How to install Apache on Linux

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An easy step-by-step guide to setting up an Apache Web server on Fedora, CentOS, or Ubuntu

The installation, care, and feeding of an Apache Web server is not terribly difficult, but can seem so if you haven't ventured into those particular waters before. This quick-start guide will help you get your feet wet with Apache on a Linux server. You'll find it's relatively simple to get the Web server set up and running on your Linux of choice. We'll also install PHP and MySQL, though we won't be digging into MySQL configurations, as that deserves a quick start all its own.

The method of installing the Apache packages on a Linux server varies from distribution to distribution. We'll cover how to do this on Fedora and CentOS, as well as on Ubuntu. This is a server-centric walkthrough, so we'll use the command line exclusively. Naturally, you'll need root-level privileges. Open the terminal window and type:

su -

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Then enter the root password. Now we can get started.

That tells Apache to include all files matching *.conf in the /etc/httpd/conf.d folder into the main configuration.

There are many configuration elements present in the Apache configuration file, but beginners need to be concerned with only a few. These are the elements that control where our Web root is, how to handle virtual hosting, and a few other minor tweaks. To start with, the default settings present in this file will be fine.

By default, the Web root on Fedora and CentOS is /var/www/html. This means that any files placed under /var/www/html will be served via Apache when a Web browser connects to the server. If a file exists as /var/www/html/test.html, and you open a Web browser and connect to http://<server IP address>/test.html, the server will deliver that file to the browser. If the server will host only a single website, then you can put all of your content under this directory and configure DNS to map a name, such as www.test.com, to the server's IP address, and then http://www.test.com/ will work.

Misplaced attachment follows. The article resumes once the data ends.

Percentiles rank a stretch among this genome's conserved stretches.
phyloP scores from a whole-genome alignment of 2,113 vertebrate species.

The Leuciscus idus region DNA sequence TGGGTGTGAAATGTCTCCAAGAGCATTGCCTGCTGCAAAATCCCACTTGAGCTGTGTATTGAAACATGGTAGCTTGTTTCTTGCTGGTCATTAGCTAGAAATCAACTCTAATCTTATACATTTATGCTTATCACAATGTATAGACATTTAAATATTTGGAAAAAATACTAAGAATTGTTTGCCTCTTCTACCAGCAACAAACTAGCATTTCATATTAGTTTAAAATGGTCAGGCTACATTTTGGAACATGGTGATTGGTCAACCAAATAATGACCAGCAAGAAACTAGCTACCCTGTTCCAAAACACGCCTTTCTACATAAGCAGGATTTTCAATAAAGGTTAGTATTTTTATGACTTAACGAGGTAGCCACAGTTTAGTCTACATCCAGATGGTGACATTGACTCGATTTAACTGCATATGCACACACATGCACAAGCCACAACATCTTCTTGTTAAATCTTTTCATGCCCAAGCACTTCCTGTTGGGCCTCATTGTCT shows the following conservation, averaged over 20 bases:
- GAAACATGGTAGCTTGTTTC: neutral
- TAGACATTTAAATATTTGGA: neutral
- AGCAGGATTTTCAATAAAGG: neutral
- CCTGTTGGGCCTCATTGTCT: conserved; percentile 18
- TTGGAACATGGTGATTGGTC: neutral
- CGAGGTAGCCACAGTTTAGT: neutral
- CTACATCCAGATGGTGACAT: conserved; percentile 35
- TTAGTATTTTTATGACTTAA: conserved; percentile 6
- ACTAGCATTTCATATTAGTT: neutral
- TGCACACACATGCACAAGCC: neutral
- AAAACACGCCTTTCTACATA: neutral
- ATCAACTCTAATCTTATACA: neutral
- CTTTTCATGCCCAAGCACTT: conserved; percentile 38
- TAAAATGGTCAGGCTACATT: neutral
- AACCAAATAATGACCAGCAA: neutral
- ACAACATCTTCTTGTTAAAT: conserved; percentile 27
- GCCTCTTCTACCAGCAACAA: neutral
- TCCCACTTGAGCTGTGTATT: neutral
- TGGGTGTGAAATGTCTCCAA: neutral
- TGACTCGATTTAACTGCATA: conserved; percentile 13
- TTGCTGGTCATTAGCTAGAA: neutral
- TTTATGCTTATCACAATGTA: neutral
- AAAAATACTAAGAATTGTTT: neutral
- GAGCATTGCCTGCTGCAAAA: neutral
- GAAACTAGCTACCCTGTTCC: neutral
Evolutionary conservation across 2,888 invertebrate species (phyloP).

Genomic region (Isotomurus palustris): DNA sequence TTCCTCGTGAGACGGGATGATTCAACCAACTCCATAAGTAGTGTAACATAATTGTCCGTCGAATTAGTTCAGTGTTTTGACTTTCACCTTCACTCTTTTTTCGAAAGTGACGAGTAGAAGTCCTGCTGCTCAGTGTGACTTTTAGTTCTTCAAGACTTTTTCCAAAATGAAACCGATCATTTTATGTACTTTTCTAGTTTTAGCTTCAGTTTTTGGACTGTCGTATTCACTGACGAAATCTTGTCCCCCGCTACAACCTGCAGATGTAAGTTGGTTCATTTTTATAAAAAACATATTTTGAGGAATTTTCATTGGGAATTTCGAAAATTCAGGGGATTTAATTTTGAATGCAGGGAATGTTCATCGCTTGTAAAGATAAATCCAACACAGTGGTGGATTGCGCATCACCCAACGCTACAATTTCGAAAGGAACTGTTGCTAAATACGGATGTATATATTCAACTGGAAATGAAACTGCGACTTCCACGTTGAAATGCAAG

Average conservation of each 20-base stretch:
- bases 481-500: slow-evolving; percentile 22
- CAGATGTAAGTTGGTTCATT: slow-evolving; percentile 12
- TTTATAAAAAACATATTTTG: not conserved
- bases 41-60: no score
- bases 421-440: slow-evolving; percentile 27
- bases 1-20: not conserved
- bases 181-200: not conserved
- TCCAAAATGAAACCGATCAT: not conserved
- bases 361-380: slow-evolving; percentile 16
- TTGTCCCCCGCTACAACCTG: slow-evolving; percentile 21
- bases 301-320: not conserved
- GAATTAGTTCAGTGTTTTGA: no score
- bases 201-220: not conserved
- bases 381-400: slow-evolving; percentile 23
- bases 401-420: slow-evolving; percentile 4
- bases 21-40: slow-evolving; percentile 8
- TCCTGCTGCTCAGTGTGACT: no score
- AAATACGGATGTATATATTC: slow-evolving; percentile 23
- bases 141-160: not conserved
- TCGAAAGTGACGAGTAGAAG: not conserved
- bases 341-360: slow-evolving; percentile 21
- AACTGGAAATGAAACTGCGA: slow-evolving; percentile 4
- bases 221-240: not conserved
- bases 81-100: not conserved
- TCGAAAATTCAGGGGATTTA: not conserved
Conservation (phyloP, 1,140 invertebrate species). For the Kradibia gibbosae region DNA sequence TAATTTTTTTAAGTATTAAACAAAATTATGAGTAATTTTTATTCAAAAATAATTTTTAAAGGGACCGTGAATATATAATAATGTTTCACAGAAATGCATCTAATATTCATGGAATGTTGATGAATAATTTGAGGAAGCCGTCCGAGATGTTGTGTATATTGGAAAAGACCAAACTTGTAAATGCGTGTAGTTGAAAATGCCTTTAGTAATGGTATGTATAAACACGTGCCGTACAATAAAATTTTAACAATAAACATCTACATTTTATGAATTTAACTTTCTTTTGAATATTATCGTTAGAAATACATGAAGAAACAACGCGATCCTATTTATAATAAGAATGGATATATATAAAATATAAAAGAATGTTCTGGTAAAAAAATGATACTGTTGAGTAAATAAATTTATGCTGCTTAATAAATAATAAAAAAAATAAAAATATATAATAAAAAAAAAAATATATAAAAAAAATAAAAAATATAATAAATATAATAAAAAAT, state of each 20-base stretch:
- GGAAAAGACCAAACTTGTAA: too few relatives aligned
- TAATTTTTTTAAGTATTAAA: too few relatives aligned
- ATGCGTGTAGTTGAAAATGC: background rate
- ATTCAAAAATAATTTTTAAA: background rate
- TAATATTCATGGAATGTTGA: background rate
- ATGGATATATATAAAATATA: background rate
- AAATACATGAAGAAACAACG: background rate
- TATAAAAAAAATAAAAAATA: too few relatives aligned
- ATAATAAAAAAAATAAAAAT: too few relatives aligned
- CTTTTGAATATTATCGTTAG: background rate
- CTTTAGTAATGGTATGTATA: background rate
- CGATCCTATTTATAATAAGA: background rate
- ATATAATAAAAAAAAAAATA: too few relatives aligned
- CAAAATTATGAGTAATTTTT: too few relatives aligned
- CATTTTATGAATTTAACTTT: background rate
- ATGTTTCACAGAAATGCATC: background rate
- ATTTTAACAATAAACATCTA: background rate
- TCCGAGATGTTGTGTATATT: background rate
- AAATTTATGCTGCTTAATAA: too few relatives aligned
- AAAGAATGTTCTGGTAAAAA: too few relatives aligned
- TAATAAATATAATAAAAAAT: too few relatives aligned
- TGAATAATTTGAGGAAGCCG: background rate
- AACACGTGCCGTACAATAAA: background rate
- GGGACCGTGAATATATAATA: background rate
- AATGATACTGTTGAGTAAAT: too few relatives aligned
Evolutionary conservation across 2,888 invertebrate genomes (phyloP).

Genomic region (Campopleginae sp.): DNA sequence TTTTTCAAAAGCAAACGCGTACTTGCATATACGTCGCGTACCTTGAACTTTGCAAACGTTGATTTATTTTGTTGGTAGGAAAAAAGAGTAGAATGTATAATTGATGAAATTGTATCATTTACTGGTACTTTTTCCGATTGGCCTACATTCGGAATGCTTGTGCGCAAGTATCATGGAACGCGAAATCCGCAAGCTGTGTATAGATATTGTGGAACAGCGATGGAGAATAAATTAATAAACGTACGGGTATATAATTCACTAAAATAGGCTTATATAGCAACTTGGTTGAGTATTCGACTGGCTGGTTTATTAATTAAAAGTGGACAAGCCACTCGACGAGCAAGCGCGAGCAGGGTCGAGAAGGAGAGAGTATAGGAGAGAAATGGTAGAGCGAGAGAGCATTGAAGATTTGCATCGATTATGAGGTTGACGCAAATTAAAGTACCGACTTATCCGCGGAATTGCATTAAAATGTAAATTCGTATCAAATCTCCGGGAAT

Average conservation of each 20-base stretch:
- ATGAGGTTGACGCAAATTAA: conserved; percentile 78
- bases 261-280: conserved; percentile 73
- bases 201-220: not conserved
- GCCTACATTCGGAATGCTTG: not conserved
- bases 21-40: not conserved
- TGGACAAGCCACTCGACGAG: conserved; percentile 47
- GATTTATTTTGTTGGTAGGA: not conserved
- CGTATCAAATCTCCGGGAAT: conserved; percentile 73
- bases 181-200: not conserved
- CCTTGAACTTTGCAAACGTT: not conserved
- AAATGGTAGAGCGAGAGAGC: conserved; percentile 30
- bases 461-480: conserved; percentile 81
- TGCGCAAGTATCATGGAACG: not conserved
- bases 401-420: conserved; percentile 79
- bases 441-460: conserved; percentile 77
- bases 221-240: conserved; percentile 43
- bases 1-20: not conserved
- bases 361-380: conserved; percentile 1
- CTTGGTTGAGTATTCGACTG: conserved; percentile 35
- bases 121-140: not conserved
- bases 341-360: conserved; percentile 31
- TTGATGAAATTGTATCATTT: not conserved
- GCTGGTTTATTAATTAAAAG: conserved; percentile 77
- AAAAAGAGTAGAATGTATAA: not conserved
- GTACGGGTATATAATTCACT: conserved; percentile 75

Controlling the Apache server is very simple. To start the server on Fedora or CentOS, run:

service httpd start

To start Apache, run:

sudo /etc/init.d/apache2 start

To stop Apache, run:

sudo /etc/init.d/apache2 stop

To restart the server, run:

We now have an empty file that we need to fill up with the configuration for our virtual host. Here's an example file for Fedora or CentOS:

<VirtualHost *:80>
    ServerAdmin webmaster@www.test.com
    DocumentRoot /var/www/test
    ServerName www.test.com
    ServerAlias test.com
    ErrorLog logs/www.test.com-error_log
    CustomLog logs/www.test.com-access_log combined
</VirtualHost>

We need a slightly different file for Ubuntu due to different conventions for log file placement:

<VirtualHost *:80>
    ServerAdmin webmaster@www.test.com
    DocumentRoot /var/www/test
    ServerName www.test.com
    ServerAlias test.com
    ErrorLog ${APACHE_LOG_DIR}/www.test.com-error_log
    CustomLog ${APACHE_LOG_DIR}/www.test.com-access_log combined
</VirtualHost>

This configuration snippet tells Apache that we have a virtual host that will be listening on TCP port 80 (the standard HTTP port). It also tells Apache that the document root for this virtual host is /var/www/test, indicates that the server name is www.test.com, and specifies where the logs should be placed. It then ends the configuration snippet with the </VirtualHost> directive.

Apache on Linux: Beyond the basics
What we've laid out above is an extremely simple example of an Apache configuration. While most installations will require only minimal modifications to the default configurations, there are a few details to know beyond the basics.

You may recall that we also installed PHP in the initial steps. Because of this, PHP has already been configured for use with Apache. You can test this by creating a file in the document root called test.php and typing in the following PHP code:

<?php
phpinfo();
?>

Save the file, then open your browser and access http://<server ip address>/test.php. You should get a listing of all the PHP environment variables, modules, and versions. This means that PHP is installed and functional.

An important Apache configuration element to know is the <Directory> statement. This allows you to configure specific permissions on directories shared by Apache. For instance, within our VirtualHost directive example, we might add the following:

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